GABRIEL VALLEY TRIBUNE
January 27, 2010
Orlando's caters to professionals and students alike
Author: Michelle J. Mills Staff Writer
you hear a sweet saxophone or tootling trumpet as you drive through
El Monte, you may be near Orlando's Wind Instruments. Owner Orlando
Castaneda began repairing horns and providing custom work for
professional musicians, friends and music stores in 1969. "In 1988 I
started my own company because I'd been doing it for so many years
for everybody else," he said.
Castaneda's client list features trumpet players Lee Thornburg and
Paul Litteral and saxophonist Red Holloway, as well as groups like
Mariachi Sol de Mexico and Mariachi Divas. He also works with
Pioneer High School in Whittier, South Hills High School in West
Covina and the Covina Valley School District, as well as with such
stores as the Fret House in Covina. He began playing clarinet as a
child and went on to tenor saxophone, which he played professionally
at age 14 with bands from East Los Angeles. He majored in music at
Mt. San Antonio College in Walnut and Cal Poly Pomona and now plays
all the brass instruments and some strings. "I deal with pros all
the time so I know all the picky things pros like," Castaneda said.
"I know a lot about the instruments that other people don't know."
Castaneda has teamed up with a factory in China to create his
instruments, and the two also opened Gulf Music USA as an import
company in America. In 1990, he began his student line and later
created a professional saxophone line, with other professional brass
instruments following quickly. Up until 2009 Castaneda was working
out of the garage at his West Covina home. His son finally convinced
him to move to a warehouse in El Monte, but two months later the
economy collapsed. "We started focusing on the Mexican bands, I
changed my market and my repairs saved me," he said.
he first started out, Castaneda served many of the instruments used
by mariachi, bandas and taborasos. But over the years, some of his
customers lost touch with him. Reaching out again, he has gained
back former clients and continues to add to his roster, including
both local artists and those from Mexico. For these customers he is
making custom trumpets set up in the "old style" sound favored for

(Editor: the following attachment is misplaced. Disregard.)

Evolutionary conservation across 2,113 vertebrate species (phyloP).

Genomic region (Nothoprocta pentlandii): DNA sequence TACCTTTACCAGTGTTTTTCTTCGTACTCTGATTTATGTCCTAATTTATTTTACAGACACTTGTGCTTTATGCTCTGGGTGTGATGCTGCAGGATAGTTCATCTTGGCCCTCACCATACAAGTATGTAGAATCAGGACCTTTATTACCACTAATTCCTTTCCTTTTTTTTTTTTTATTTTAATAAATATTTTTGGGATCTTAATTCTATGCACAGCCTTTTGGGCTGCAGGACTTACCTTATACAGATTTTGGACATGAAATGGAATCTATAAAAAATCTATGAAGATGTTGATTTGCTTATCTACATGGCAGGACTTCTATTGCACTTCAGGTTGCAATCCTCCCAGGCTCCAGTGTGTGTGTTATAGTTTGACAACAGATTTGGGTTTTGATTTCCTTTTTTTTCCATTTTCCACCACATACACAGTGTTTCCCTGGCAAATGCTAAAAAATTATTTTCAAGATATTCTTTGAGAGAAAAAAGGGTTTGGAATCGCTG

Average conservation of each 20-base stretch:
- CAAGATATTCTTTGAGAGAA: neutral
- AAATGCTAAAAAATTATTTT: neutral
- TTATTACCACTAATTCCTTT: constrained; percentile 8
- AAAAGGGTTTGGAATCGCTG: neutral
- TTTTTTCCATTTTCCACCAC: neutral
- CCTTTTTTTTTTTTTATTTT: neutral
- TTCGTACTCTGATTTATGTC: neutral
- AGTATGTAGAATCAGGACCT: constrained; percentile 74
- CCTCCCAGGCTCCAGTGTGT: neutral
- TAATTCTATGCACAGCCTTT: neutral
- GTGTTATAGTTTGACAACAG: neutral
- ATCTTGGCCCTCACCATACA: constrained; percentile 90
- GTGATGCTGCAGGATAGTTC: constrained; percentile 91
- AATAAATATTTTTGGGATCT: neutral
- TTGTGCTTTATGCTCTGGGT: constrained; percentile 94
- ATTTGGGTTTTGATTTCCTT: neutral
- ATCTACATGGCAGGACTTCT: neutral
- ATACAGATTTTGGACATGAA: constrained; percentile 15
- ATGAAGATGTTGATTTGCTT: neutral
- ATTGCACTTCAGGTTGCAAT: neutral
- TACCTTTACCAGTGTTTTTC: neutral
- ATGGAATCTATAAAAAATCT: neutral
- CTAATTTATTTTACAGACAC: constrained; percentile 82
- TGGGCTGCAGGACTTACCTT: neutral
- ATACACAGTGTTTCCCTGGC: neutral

Mexican music, and he will have also modified trombones ready this
year. "For the bandas I have a valve trombone," he said. "I don't
know why, but Mexicans ... we like a big bell sound. Even my
saxophones have a big bell sound to them."
Mexican musicians often have their trombones cut in length, which
alters the key from C to B flat. That can result in tuning problems
and other issues. But Castaneda's line is produced in B flat and is
in tune off right off the shelf.
Castaneda is also reaching out to the community. While teaching
music in middle and high schools, he met Buddy Collette, the
co-founder of JazzAmerica, a Hollywood-based, tuition-free jazz
education program for children in Southern California. He began
referring his students to the program, but this year he was told
that the classes were full. Instead of giving up, Castaneda stepped
up, offering his warehouse as a teaching venue.
JazzAmerica/East for children ages 15-19 will meet Saturdays from
May to September, providing free education for all instruments used
in jazz. The only rule is that the participant must commit to
attending all of the rehearsals and performances.
Slated instructors include trumpet player Ray Ponson, saxophonist
Don Mesa and Paulie Cerra, saxophonist and pianist. Joseph Monte, a
music historian from Covina, will also teach about the history and
background of jazz and related genres.
"These guys are tops in the field," Castaneda said. "We've got
mariachi schools, which is nice, but we don't have anything for
group will present five to six concerts during the session at venues
such as Covina Park, El Monte Senior Center and the Sweet & Hot Jazz
Festival in Los Angeles.
more information on Orlando's Wind Instruments or JazzAmerica/East,
call 626-523-0069 or visitwww.orlandobandinstruments.com.
Also visit www.jazzamerica.org.
626-962-8811, Ext. 2128
2010 San Gabriel Valley Tribune. All rights reserved. Reproduced
with the permission of Media NewsGroup, Inc. by NewsBank, Inc.
Record Number: 14271569